"The rudimentary movements of capoeira, you can get in a few months," said Harris. "Capoeira is like chess. You know, 'I can move my bishop this way, I can move my rook that way.' You learn the movements, then you spend the rest of your life trying to figure out how these things fit with your body and whatever particular situation you're in."
Harris said he took up the art while living in the San Francisco area, when a cousin returned from a visit to Brazil and told him about it. "And then we got a video of this movie called Only the Strong, and he said, 'This is what they do in Brazil.' "
Once he learned capoeira, Harris was hooked. The art gives him a solid workout and helps keep his body toned. And he said that if he had to do so, he could defend himself using capoeira.
"If I'm defending myself, I'm not going to do a handstand," he said. "But my body is trained in a way that I am aware of my surroundings. I know my balance. If I throw a strike or try to kick somebody, I know how far I can be from the person."
Harris demonstrated with a move called tesoura (Portuguese for scissors). Bending down in a crouch, he leaned to his left and placed his left hand on the floor. Then he extended his left leg diagonally and placed his right hand next to his left. He then turned his body to where his stomach faced the floor and formed a "V" with his legs. Then he walked backward on his hands, sliding his legs across the floor. He did all this in a swift, fluid motion.
Often, capoeira Angola is performed in head-to-head competitions. In the early years, such competitions were confrontations, but now they are similar to break-dance battles, where one capoeirista tries to perform moves that outdo another's.
"It's not choreographed; it's more like a physical jazz," said Skher Brown. "There's a lot of improvisation. The different combinations you can put together are infinite."
While many members joined the ICAF-Baltimore class to learn the art, they become part of a network of people who not only demonstrate the art throughout the city but also engage in other social activities. Often after classes, the capoeiristas go to parties or dine together.
"You have an opportunity to interact with an incredibly diverse group of people," said Ama Brown, "and have dialogue on topics that matter to you, from race and politics to spirit and culture. You can release a lot of stress and a lot of depression. People who come to the classes are moving, sweating, singing these songs; it's a way to let go of a lot of the heaviness."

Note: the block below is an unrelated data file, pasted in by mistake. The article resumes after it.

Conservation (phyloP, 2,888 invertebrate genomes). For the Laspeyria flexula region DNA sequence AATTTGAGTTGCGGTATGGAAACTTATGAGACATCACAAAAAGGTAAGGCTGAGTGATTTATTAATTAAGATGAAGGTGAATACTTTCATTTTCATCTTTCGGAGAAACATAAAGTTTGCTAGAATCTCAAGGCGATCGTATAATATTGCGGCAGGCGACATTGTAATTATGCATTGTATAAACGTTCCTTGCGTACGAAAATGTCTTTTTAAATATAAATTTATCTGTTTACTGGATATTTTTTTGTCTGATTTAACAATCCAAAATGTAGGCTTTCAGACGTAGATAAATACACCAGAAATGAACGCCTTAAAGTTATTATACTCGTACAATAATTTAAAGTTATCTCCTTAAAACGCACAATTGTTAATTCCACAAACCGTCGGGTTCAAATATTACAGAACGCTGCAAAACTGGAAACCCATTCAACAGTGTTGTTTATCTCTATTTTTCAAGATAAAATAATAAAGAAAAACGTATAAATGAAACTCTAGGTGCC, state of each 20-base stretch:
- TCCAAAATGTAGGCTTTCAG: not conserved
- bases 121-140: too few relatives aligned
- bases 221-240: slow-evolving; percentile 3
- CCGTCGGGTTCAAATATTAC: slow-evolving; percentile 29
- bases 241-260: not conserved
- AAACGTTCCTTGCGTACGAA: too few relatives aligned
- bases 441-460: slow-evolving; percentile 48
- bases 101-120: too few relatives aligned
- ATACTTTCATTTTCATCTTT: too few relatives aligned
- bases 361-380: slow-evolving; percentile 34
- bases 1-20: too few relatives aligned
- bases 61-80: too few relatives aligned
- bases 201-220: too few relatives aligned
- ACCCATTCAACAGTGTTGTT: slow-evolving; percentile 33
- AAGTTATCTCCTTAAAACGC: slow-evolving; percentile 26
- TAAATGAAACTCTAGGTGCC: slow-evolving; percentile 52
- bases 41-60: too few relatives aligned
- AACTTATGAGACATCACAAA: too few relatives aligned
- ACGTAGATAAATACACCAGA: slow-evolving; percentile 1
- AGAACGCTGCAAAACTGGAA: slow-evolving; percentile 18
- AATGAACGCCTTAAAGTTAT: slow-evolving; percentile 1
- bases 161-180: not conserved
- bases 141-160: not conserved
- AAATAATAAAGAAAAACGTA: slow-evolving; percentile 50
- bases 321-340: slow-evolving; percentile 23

If you're interesting in learning more about capoeira, here are some places to check out:
ICAF-Baltimore. The group meets Monday and Wednesday evenings in Baltimore at Sankofa Dance Theatre (2901 Druid Park Drive) and Saturday afternoons at Sojourner- Douglass College (200 N. Central Ave.). Because the workouts can be quite exhaustive, the instructors recommend that participants refrain from eating at least three hours before the class. Contact: 410-669-6047 or baltimorecapoeira.org.
The Johns Hopkins University Capoeira Group. During the summer, the class meets Tuesday, Thursday and Saturday in the martial-arts room of the Ralph S. O'Connor Recreation Center (3400 N. Charles St., Homewood campus). On Wednesday, it meets at the Mattin Center (210 Mattin Center, Homewood campus). Contact: www.jhu.edu/capoeira.
Oficina da Capoeira Cultural Center. This Baltimore-based group specializes in "all things Brazilian" and holds capoeira classes Friday and Saturday at the University of Maryland, Baltimore Athletic Center (646 W. Pratt St.; Pratt Garage, 10th floor), and Tuesday and Wednesday at Bolton Hill Memorial Church (1407 Bolton St). Contact: oficinadacapoeira. tripod.com.
Docksiders Gymnastics (216 Najoles Road) in Millersville holds classes for kids 5 and older and adults Wednesdays and Sundays. Contact: 410-987-8780 or docksidersgymnastics.com.